by Timothy Charles Holmseth
On May 27, 2014, at the EDHA Board meeting the public received some unique insight into the recent EDHA loan scandal.
George Wogaman, president, provided his thoughts into how the recent loan scandal could have likely happened, and reminded the other members that the incident at hand was one thing, but there were many successes, and this group was responsible for bringing in a large business.
“This was one thing. It was the same group that was involved in getting Cabela’s into town. It’s probably all I want to say right now. But remember the time,” Wogaman said.
As the meeting continued there remained an air of cynicism regarding the facts and circumstances that led up to the recent status of the unpaid $510,000 EDHA loan.
Wogaman again offered his insight.
According to Wogaman – the 2014 status of the $510,000 delinquent loan, which had been borrowed in 1999, but never once paid upon, despite a high level of file activity by officials, can also be explained by the conditions of the City when it was reeling from the flood.
“You know what people are forgetting about is the period of time we were in. I’m probably the only one here that went through that. There were five homes left in East Grand Forks. I was on the Administrative Committee – I was on the City Council – I was on the EDHA – and I know what they went through. And our main thing was to bring the city back,” Wogaman said.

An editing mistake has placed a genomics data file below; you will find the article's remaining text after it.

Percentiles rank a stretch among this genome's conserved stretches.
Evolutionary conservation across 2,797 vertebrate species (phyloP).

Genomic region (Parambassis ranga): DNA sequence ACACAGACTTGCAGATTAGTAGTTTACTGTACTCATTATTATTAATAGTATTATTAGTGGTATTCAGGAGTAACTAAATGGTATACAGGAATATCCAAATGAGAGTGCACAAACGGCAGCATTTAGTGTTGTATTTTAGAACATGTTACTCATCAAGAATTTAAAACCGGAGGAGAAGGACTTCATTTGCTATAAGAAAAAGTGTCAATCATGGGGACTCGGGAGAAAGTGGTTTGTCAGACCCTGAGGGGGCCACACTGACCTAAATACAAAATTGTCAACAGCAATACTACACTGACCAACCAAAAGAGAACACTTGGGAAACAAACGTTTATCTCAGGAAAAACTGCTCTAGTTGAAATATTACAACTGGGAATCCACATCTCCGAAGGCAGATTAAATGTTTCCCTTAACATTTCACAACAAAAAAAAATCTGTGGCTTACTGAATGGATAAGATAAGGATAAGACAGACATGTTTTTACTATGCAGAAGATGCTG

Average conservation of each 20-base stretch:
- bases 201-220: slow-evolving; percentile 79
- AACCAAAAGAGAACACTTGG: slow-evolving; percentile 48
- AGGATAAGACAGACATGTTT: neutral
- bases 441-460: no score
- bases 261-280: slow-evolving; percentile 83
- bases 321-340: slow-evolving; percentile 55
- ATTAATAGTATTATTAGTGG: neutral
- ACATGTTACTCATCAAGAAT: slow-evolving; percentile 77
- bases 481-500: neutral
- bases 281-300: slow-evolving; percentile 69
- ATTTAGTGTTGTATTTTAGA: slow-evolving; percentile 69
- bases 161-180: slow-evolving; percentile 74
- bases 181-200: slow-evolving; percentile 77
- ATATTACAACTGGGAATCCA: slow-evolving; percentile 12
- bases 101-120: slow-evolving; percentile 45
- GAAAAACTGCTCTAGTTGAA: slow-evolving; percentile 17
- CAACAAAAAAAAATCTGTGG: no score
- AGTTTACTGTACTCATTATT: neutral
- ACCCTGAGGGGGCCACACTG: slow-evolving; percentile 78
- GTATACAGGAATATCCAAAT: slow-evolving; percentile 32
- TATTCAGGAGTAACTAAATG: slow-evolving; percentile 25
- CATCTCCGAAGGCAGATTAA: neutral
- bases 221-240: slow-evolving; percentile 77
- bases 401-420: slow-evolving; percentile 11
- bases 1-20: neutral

Wogaman indicated the only real downside to the situation was the loan scandal itself because a great deal of business had been brought into town.
“It’s really a simple thing. There was a group that got together and working a lot of business to bring into town and the only problem is the fact that it went missing. We don’t know how that happened. But if you’re looking at that particular time it could have happened very easy,” Wogaman said.
Other members were not as certain and asked questions during the meeting that indicate Wogaman’s war stories from the flood days, and the ‘fog of war’ theory, was not being readily accepted as a good investigatory approach.
During a Q and A session between the EDHA Board and City Attorney Ronald Galstad, several members asked some poignant questions.
“Obviously you can understand the public’s perception of this whole thing is that yeah, it could have been crazy – it could have been whatever, but in 2006, this thing comes about in 2006, and he’s going, Mr. Richter at that time, was going to the County, for taxes, whatever he went there for, wouldn’t that have jarred a, something that says ‘I need to find that file [regarding the loan],’” one member said.
“But he wouldn’t have needed it at that time,” Wogaman reminded.
“So [the Boardwalk Enterprises issue] was brought up several times over the course of the past several years without any talk of why the payment hadn’t come in or why the loan hadn’t been being performed on?” another member said.